It was a warm, bright morning on Memorial Day of 2014. The sky was unblemished, and the inhabitants of Windber filled the streets waiting for their annual Memorial Day parade. More people than in past parades squeezed together on sidewalks and lined the streets that surged with excitement. The parade would be different this year.
Loud cracks of the snare drum snapped through the air, successfully grabbing everyone’s attention. From a distance, the band marched in beat with the cadence of the drums, a mass of uniform, royal blue T-shirts. This year, there weren’t enough uniforms to fit the large number of players. As the band marched closer to the waiting crowd, the snares rolled and horns rushed attention, the piccolos gulped for breath before bursting with a patriotic tune that exploded throughout the town. For once, the crowd was silent as students holding the banner came into view. In place of “Windber Marching Band: Spirit and Excellence,” this year it read: “In Loving Memory of Larry McGiboney.” This parade was the first one without the man who gave the gift of music to a sleepy, Pennsylvania coal mining town.
Larry McGiboney passed away a few months before. For 26 years, he had taught music and directed the bands at Windber Area High School. Affectionately known as “Chuck” to his band students, Larry McGiboney taught music to concert band students for grades 6-12, and was director of the school’s band. He was known for his strict, no-nonsense teaching methods. Determined to never let his students fail, he encouraged them to be the best musicians they could be, knew each of his students by name, and gave them lessons to prepare them for honor band auditions. There was an extracurricular jazz band, for which Larry often recruited students. If a student didn’t play a jazz instrument, it was okay. “You can learn,” he would say. For the students who were fortunate enough to stick with the music program from sixth grade to graduation, he was a beloved, respected mentor. Students might glare and grumble, frustrated at certain challenges, exasperated when “one more time” became the rest of the afternoon. Students were challenged to play the phrase right and march the drill correctly, because he knew they could do it. He would make them see that they could, too. The band room was littered with musical scores, his office was a mess, but the room was overflowing with a sea of marching band trophies. He conducted with a pencil instead of a baton; the students wouldn’t have had it any other way.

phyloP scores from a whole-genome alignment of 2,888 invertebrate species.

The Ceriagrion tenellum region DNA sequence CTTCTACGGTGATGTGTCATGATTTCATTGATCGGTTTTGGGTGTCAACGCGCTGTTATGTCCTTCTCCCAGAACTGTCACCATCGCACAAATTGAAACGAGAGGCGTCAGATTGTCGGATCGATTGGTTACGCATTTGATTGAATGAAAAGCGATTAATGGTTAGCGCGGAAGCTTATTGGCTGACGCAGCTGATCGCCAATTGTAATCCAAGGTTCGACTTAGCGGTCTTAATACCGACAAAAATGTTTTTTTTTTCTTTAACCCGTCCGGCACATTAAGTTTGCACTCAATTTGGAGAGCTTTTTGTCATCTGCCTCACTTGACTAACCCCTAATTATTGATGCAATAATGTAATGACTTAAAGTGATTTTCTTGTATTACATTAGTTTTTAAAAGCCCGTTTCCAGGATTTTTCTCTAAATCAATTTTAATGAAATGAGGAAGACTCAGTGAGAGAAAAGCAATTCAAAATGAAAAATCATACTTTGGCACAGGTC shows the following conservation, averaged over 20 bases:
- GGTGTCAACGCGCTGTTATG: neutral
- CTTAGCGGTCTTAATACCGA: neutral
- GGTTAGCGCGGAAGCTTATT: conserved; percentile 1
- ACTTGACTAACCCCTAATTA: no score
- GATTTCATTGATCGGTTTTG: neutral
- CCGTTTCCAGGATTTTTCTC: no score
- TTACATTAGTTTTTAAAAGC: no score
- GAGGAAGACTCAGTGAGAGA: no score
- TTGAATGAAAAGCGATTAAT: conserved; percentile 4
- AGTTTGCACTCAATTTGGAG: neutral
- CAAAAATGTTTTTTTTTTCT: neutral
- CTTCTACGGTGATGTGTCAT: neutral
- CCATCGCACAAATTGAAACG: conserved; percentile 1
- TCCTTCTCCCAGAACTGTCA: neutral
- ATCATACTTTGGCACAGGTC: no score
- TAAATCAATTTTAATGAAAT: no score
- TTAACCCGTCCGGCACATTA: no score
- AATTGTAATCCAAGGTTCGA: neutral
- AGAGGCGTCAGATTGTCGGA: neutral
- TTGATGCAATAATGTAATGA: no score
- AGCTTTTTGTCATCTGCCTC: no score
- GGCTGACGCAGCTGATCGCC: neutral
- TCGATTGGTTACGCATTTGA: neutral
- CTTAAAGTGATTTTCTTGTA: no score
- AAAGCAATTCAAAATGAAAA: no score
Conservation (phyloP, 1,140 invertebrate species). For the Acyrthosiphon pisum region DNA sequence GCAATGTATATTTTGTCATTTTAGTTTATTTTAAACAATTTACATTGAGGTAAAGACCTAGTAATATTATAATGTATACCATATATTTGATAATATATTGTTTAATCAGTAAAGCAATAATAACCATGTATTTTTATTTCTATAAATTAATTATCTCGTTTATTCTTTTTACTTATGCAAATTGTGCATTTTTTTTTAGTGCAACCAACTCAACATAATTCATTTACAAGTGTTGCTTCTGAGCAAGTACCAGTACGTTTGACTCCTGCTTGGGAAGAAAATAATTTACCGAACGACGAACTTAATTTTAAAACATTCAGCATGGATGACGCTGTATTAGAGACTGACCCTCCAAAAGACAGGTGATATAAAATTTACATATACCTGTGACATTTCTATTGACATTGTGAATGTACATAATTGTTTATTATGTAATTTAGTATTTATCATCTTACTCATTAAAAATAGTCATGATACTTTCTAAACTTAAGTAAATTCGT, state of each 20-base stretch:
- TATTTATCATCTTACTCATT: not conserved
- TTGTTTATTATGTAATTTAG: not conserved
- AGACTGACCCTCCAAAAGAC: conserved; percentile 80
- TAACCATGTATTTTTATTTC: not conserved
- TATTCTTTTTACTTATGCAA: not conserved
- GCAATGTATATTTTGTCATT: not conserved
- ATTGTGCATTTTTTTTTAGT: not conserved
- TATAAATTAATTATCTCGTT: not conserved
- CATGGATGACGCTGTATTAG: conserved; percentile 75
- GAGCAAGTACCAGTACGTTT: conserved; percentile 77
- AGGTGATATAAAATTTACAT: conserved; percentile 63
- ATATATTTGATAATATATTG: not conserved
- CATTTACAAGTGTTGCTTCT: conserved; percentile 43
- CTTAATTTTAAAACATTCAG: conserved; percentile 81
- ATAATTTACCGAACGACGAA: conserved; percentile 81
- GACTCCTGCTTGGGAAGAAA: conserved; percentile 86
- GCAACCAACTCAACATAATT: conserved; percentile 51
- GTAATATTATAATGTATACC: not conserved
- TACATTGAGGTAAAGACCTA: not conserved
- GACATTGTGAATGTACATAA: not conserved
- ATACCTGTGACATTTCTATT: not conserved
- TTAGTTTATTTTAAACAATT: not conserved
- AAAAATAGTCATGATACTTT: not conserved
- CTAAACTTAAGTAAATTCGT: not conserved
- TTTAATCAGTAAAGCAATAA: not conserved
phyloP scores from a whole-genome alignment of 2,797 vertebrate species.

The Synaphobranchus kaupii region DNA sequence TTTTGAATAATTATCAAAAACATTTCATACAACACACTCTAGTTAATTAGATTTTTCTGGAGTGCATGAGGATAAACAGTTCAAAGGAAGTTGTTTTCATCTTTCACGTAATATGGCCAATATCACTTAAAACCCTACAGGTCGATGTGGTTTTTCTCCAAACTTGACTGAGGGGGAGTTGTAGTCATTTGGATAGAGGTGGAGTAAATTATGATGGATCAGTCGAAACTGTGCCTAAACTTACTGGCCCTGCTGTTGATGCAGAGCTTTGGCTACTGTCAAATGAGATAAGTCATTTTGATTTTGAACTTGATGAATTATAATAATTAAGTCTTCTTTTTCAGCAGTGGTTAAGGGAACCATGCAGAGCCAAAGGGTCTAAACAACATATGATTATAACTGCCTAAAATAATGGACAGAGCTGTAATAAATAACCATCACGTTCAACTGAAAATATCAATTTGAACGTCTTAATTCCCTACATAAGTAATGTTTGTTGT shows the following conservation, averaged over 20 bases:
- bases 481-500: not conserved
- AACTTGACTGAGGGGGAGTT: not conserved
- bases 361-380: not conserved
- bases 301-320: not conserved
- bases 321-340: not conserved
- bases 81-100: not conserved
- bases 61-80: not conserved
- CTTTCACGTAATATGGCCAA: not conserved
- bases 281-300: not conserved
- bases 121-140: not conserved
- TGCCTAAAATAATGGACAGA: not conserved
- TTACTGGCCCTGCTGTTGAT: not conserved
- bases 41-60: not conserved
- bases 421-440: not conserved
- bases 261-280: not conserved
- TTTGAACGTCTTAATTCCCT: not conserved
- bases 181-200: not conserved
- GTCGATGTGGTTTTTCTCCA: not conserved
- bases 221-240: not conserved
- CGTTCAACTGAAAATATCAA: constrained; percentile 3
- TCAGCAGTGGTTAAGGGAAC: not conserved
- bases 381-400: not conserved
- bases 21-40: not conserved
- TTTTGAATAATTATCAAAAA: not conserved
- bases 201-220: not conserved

That Memorial Day 2014, the marching band filled the entire street. It consisted of both current students and alumni. There were 125 members that day, playing in memory of their beloved director, creating a sound that engulfed the town of Windber. The musicians were united in their desire to honor Larry McGiboney and to share the music and life lessons he had taught them along the way.
By Kelsey Walls